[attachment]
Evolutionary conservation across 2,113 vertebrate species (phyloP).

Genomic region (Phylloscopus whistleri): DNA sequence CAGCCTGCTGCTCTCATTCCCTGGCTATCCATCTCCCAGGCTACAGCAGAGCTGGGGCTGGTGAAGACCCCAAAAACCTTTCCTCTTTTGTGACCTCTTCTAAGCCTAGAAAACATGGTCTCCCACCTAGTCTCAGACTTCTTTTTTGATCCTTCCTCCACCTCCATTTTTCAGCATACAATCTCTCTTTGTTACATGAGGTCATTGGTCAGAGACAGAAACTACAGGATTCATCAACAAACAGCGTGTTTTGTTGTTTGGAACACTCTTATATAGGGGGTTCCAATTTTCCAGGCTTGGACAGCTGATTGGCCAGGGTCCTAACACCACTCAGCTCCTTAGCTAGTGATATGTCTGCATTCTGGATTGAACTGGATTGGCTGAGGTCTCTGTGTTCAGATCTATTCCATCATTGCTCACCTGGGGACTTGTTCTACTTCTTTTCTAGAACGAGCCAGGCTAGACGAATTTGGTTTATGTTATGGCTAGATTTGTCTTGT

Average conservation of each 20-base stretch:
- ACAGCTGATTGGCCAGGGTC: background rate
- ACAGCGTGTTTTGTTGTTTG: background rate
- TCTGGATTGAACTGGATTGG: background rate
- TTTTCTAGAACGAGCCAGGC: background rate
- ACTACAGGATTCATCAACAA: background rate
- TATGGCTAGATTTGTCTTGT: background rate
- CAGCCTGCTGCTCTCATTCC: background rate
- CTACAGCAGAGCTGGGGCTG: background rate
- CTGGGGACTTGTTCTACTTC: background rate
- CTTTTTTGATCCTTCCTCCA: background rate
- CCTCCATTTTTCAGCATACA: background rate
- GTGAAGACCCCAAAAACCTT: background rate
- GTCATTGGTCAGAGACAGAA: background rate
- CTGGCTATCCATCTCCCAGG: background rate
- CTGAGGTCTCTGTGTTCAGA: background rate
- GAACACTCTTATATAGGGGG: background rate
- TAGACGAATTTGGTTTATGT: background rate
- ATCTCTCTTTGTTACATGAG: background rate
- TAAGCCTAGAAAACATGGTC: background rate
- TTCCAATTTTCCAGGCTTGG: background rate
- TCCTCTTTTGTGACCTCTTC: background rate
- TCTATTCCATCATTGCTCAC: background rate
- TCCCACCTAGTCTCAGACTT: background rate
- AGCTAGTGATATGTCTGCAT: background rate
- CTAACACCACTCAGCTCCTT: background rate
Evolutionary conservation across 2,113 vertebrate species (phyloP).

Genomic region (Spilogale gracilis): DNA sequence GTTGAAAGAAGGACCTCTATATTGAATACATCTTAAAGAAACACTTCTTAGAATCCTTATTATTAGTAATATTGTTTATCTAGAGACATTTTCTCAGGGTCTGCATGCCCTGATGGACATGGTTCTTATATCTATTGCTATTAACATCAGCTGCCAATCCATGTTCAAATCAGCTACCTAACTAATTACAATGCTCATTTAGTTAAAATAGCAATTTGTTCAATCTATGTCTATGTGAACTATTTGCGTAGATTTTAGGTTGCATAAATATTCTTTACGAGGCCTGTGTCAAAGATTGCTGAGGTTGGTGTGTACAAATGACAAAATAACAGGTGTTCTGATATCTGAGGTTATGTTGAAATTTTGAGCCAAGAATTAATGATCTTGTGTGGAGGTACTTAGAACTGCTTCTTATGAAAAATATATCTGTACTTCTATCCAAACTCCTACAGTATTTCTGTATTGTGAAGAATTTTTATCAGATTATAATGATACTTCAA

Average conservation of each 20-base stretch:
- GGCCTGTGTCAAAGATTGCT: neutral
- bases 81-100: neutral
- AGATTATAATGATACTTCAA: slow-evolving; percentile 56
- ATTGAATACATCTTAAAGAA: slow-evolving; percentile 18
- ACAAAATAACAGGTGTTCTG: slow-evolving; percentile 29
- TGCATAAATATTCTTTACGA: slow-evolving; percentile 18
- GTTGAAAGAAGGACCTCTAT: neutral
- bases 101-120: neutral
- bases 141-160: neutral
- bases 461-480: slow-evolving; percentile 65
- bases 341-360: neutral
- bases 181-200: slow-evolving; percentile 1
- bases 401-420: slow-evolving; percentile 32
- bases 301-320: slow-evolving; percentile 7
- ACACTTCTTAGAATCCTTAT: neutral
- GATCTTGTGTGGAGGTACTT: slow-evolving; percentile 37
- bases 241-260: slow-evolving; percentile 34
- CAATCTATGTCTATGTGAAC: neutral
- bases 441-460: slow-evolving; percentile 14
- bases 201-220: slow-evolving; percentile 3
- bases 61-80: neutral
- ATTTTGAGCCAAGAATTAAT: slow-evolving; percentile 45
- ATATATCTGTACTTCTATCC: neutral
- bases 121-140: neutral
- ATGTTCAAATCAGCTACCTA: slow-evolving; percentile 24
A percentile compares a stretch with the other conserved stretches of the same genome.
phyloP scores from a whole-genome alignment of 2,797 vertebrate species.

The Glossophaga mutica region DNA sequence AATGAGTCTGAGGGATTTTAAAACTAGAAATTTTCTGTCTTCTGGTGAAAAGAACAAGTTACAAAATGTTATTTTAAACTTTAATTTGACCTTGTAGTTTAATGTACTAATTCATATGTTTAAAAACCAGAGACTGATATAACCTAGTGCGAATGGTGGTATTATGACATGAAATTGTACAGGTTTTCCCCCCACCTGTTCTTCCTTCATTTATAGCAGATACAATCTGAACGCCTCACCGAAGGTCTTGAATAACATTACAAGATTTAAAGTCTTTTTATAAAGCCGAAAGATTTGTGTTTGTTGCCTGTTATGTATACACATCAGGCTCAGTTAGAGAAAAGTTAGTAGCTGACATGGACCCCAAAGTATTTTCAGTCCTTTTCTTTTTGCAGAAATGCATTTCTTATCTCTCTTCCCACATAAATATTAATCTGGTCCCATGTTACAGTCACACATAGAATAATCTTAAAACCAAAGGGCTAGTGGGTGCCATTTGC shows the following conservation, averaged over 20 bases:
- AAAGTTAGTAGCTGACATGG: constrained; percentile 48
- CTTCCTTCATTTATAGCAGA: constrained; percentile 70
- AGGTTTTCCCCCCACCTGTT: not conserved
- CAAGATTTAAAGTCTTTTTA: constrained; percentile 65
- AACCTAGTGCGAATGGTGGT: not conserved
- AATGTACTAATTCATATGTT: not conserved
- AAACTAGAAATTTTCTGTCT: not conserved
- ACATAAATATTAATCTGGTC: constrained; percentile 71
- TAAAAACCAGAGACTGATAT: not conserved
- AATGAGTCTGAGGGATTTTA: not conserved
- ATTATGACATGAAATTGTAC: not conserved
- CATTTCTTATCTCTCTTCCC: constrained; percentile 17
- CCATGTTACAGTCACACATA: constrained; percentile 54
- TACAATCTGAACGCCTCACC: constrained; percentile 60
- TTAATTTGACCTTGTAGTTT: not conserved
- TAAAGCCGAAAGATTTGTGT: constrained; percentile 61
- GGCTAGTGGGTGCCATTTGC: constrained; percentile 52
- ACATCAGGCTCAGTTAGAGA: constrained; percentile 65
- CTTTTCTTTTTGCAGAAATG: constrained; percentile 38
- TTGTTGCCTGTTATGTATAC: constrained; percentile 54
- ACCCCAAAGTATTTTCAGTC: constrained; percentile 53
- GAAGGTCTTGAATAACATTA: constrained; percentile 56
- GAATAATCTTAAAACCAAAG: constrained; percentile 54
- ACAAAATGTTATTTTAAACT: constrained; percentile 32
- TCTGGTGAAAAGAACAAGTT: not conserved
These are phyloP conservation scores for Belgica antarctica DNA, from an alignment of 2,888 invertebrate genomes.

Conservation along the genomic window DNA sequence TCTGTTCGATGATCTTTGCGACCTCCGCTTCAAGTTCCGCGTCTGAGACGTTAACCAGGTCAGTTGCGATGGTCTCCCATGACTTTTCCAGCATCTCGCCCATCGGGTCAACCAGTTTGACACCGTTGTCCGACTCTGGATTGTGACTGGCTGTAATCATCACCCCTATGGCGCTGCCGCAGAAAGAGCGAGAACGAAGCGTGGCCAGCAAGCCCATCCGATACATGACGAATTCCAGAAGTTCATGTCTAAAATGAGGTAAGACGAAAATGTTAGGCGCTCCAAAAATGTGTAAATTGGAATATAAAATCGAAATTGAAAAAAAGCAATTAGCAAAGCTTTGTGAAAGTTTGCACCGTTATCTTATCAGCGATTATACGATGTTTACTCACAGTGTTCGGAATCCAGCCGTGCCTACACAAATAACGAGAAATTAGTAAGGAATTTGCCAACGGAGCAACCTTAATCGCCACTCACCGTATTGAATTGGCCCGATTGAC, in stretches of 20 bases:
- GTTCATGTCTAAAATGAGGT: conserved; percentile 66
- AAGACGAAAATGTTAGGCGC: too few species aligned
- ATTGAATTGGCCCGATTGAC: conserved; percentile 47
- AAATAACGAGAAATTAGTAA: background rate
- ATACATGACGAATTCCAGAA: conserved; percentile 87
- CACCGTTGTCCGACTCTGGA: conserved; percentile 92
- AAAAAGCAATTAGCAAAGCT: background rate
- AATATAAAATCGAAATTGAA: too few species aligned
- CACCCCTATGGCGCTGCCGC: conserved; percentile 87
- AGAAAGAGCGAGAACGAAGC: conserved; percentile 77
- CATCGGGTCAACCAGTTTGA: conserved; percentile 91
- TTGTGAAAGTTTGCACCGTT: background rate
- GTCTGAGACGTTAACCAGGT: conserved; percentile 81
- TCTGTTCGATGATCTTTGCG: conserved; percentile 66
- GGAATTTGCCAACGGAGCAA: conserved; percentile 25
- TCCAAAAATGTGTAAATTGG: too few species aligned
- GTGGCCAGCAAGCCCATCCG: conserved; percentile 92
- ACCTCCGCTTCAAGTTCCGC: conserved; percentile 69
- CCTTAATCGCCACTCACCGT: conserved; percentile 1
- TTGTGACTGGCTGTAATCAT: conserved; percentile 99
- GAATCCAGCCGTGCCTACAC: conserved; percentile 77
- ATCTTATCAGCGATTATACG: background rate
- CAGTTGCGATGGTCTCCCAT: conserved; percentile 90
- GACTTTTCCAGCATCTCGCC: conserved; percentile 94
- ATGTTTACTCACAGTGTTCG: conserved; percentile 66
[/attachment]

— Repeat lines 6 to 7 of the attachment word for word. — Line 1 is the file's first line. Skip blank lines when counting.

- TCTGGATTGAACTGGATTGG: background rate
- TTTTCTAGAACGAGCCAGGC: background rate